Nutrigenomics is used to learn more about how genes and diet together may affect a person’s health and risk of developing diseases, such as cancer. It may also help find new ways to prevent and treat disease.
Nutrigenomics provides a genetic understanding of how common dietary components affect the balance between health and disease by altering the expression and/or structure of an individual's genetic makeup.
Our bodies are complex. 3X4 looks at how our genes work together in cellular pathways and functional systems to control processes such as inflammation, metabolism and detoxification.
The science behind 3X4 is based on extensive research, combined with clinical practice to ensure that every recommendation made is both scientifically accurate and proven to work in clinical practice.
This test looks at the relationships between your genes in 36 metabolic pathways in your body. This approach ensures you get comprehensive feedback with explanations, recommendations and guidelines that are unique to you. Genetics make up the baseline “code” by which your body functions. The impact of every single choice you make throughout your life is influenced by your personal genetic makeup. Over 134 genes are tested that can affect your metabolism, inflammation, detoxification, fitness, weight, hormones, cognition, and response to your diet and supplements. By understanding how your unique genetics impact these key processes, you can make smarter, more personalized decisions about your health. There may even insights you never imagined (like whether that second cup of coffee is a good idea)!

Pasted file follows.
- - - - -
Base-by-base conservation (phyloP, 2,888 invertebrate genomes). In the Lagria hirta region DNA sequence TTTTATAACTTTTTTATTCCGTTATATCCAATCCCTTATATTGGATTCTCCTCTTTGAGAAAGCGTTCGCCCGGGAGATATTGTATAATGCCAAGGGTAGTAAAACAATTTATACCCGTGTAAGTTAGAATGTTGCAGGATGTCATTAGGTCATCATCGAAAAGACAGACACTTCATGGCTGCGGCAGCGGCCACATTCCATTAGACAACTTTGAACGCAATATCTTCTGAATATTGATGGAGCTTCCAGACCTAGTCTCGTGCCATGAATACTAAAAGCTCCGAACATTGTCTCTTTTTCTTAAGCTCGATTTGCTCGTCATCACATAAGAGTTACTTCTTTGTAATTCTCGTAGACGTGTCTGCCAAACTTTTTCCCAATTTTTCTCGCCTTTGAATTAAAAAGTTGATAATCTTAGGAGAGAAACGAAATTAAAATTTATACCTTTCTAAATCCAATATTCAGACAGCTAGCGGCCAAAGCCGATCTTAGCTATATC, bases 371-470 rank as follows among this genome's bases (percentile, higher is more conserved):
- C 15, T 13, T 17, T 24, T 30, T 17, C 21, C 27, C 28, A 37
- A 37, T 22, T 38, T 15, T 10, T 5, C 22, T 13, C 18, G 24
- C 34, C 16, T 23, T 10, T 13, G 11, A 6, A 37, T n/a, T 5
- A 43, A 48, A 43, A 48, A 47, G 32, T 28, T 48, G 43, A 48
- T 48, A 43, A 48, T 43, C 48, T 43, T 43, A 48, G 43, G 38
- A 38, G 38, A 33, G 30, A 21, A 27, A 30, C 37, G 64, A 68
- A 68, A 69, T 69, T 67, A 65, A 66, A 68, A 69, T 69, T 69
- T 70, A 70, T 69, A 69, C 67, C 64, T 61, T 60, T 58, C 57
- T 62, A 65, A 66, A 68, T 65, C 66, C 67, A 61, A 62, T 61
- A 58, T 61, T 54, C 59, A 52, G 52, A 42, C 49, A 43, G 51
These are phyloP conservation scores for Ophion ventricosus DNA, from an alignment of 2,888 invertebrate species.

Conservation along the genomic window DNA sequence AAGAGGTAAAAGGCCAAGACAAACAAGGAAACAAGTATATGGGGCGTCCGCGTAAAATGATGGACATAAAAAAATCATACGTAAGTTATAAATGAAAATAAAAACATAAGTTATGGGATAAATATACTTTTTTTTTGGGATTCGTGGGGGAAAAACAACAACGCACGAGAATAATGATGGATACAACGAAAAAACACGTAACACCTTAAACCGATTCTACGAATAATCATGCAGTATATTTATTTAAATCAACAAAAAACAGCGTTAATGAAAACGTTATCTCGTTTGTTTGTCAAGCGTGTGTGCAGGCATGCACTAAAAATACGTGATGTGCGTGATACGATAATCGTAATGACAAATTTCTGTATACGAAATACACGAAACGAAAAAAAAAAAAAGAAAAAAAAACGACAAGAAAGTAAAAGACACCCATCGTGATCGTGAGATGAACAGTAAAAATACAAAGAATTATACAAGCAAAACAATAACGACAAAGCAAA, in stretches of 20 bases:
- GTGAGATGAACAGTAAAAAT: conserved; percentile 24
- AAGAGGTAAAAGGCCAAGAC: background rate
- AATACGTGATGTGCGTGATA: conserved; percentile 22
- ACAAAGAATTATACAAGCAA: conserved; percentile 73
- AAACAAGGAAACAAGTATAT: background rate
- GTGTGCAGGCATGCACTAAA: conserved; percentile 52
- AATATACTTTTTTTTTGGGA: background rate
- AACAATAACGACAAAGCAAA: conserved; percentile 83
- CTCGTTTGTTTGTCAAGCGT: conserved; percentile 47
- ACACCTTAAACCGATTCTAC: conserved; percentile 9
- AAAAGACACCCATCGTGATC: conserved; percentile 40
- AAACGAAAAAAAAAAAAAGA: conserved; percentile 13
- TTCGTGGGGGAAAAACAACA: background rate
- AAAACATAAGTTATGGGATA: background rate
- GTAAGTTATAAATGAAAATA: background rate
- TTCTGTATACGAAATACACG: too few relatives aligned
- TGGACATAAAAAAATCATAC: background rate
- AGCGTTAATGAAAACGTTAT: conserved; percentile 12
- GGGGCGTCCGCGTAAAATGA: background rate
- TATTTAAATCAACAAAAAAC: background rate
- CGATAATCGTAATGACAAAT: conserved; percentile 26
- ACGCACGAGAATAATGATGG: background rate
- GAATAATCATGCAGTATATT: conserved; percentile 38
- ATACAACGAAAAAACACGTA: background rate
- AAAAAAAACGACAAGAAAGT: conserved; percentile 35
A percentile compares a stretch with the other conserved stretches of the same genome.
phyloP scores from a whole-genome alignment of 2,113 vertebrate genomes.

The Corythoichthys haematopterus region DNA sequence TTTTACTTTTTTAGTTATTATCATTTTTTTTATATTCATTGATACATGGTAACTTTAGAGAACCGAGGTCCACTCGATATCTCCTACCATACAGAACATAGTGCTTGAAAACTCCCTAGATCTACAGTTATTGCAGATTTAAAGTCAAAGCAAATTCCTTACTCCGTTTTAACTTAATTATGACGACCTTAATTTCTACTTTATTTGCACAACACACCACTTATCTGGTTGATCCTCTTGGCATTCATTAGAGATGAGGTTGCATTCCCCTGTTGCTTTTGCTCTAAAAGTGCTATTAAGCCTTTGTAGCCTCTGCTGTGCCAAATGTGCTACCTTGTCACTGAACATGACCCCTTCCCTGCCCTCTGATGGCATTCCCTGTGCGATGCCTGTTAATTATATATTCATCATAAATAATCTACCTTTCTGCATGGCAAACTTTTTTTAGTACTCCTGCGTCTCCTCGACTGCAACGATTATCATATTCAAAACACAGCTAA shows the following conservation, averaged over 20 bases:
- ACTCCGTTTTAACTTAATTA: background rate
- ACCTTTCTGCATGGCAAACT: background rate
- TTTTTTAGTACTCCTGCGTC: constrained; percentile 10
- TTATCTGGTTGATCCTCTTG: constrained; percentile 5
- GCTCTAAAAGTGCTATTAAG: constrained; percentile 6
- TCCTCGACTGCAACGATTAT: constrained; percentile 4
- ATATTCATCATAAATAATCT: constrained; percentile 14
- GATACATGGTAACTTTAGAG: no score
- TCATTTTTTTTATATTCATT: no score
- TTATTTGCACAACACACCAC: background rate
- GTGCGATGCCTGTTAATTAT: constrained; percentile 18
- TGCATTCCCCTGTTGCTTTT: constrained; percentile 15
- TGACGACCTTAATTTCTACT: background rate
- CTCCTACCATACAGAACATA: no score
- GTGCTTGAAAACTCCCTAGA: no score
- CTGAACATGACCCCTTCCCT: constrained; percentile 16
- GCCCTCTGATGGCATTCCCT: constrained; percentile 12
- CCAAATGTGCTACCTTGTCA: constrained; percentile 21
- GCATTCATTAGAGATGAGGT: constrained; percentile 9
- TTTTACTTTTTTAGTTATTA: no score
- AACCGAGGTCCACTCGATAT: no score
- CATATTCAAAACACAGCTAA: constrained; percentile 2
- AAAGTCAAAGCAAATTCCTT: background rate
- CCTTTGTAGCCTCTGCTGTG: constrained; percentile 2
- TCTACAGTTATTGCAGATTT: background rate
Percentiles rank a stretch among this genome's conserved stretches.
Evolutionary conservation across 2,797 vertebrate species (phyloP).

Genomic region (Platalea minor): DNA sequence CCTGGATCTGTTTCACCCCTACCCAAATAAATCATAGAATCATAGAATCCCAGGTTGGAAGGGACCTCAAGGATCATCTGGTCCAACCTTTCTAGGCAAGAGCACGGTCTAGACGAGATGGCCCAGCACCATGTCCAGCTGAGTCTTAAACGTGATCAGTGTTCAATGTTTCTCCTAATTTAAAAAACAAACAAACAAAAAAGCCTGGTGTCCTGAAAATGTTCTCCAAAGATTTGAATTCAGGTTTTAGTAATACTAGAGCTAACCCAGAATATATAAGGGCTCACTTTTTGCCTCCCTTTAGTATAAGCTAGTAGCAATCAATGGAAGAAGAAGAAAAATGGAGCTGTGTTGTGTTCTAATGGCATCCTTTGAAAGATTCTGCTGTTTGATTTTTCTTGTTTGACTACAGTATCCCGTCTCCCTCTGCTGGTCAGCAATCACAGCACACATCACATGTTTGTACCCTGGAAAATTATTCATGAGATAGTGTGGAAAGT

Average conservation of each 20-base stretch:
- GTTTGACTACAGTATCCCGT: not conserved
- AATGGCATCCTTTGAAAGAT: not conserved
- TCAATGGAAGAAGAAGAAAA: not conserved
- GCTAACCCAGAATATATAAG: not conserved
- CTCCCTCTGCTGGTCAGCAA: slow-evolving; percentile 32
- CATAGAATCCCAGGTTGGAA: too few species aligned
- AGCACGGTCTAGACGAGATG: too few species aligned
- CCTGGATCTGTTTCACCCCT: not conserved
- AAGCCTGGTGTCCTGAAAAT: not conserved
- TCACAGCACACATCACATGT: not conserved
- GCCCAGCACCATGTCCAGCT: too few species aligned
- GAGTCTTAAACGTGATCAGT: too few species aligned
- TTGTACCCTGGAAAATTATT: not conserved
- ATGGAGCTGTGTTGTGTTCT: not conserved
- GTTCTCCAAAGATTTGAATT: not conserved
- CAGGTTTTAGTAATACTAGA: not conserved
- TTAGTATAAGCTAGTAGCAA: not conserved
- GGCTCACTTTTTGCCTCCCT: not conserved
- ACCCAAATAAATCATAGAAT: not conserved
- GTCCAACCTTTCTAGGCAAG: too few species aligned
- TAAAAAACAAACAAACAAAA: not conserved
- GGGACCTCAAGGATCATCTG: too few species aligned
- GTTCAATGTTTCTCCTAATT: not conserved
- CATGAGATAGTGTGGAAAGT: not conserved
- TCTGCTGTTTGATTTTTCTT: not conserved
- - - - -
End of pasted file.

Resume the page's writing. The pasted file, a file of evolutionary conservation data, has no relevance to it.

Epigenetic markers for Biological Age first start to change while you’re still in the womb, and continue to change throughout your entire life.
These changes happen in response to nearly every choice you make. Nutrition, exercise habits, medications, injuries, environmental pollutions, how much sleep you’re getting, the stress you’re enduring, and much more.
It’s a long list, but recent studies have found that changing those factors can also change your Biological Age in as little as 8 weeks.
Why Measure Age?
Ever wonder why some people look and act 10 years younger than they are?
A person's Epigenetic Age matters far more than the number of candles on their birthday cake, when it comes to estimating their health and age-related disease risks.
Aging itself is the gradual loss of function at a cellular and molecular level. Epigenetics play a big part in regulating and controlling those functions, so it also plays a big part in aging.
Accelerated epigenetic aging is actually the #1 risk factor for developing most age-related chronic diseases. With the TruAge test kit, you can measure your epigenetic aging, and use our reports as a reference point to begin tracking how your lifestyle changes are affecting your aging at a molecular level.
Telomere length is affected by both genetic and epigenetic contributions. A new study found that DNA methylation is closely linked to TL. The study by researchers at the University of California Los Angeles shows a very significant linkage between two different markers that indicate aging.
Telomeres are an essential part of human cells that affect how our cells age. Telomere length has emerged as an important determinant of replicative senescence and cell fate - an important indicator of the aging process and a wide range of disease states, including cancers, cardiovascular disease, and age-related disorders.
Shorter telomeres are not only associated with age but with disease too. In fact, shorter telomere length and low telomerase
activity are associated with several chronic preventable diseases. These include hypertension, cardiovascular disease, insulin resistance, type 2 diabetes, depression, osteoporosis, and obesity.
Shorter telomeres have also been implicated in genomic instability and oncogenesis. Older people with shorter telomeres have three and eight times increased risk of dying from heart and infectious diseases, respectively.
The rate of telomere shortening and telomere length is therefore critical to an individual’s health and pace of aging.